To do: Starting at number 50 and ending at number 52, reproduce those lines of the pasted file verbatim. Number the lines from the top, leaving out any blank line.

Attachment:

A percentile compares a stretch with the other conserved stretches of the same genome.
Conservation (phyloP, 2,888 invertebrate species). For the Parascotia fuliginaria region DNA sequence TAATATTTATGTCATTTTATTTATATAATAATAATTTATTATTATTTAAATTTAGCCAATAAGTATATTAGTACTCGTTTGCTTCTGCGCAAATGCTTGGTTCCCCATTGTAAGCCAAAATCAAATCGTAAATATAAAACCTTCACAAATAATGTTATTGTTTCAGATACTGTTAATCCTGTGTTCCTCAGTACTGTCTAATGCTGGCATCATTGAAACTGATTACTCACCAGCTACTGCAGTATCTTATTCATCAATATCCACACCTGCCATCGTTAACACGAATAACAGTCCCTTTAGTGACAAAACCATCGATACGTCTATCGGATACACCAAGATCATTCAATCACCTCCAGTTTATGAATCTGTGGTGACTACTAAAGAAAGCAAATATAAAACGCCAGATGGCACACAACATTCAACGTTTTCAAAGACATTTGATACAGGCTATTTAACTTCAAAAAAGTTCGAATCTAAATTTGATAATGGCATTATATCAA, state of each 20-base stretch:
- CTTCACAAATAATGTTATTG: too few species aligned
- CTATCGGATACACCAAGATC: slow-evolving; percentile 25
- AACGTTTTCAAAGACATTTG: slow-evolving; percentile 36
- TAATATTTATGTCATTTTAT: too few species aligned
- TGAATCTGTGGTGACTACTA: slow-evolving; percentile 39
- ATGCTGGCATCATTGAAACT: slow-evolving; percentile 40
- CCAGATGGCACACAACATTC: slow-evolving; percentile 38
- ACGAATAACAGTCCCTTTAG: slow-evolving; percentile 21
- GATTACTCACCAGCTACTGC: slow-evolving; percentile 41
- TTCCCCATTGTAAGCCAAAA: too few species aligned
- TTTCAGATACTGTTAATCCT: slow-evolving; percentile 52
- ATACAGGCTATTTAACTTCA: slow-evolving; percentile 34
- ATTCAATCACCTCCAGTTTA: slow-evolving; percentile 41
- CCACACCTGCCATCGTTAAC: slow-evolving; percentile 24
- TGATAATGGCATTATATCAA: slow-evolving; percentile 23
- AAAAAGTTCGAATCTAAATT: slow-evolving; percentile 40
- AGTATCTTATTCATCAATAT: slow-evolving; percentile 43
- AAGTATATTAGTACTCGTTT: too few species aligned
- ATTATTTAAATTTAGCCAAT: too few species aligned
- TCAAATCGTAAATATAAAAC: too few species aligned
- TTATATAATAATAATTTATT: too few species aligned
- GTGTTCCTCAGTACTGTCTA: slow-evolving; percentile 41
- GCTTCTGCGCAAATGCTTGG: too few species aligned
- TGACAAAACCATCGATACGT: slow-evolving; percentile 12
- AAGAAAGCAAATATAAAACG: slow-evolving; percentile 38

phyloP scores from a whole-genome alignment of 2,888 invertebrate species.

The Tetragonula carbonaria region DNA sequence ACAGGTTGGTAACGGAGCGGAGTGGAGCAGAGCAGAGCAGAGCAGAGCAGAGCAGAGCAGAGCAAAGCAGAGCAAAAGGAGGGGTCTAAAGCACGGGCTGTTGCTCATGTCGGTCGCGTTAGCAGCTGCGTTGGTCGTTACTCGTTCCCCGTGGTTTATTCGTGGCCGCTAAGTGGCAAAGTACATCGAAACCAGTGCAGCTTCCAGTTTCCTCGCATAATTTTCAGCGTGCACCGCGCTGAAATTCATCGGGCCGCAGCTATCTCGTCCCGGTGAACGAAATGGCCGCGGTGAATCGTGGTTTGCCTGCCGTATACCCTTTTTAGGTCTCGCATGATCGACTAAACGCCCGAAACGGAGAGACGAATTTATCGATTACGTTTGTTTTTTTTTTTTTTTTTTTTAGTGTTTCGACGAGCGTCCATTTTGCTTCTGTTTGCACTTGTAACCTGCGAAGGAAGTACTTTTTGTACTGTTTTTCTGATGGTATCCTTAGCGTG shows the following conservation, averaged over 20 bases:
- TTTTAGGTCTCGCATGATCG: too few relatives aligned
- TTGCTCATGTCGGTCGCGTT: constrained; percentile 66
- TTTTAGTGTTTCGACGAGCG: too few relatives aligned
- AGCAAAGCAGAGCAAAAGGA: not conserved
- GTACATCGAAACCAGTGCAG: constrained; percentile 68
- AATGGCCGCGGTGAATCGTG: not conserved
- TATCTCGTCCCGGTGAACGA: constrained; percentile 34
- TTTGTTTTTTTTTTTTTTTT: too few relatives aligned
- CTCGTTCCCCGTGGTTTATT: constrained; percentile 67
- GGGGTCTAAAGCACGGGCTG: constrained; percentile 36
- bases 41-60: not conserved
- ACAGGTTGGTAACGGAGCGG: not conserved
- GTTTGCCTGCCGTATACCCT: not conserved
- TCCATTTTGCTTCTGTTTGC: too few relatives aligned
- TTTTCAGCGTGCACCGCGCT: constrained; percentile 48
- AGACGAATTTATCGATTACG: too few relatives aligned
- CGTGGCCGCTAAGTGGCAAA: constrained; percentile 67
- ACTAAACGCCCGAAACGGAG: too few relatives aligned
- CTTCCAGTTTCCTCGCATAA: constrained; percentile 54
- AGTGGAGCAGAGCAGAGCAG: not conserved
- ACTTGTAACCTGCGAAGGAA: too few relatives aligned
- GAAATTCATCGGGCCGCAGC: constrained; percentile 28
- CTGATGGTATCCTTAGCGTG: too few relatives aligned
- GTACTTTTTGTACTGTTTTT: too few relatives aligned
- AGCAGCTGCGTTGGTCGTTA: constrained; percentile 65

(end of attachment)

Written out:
- ACTTGTAACCTGCGAAGGAA: too few relatives aligned
- GAAATTCATCGGGCCGCAGC: constrained; percentile 28
- CTGATGGTATCCTTAGCGTG: too few relatives aligned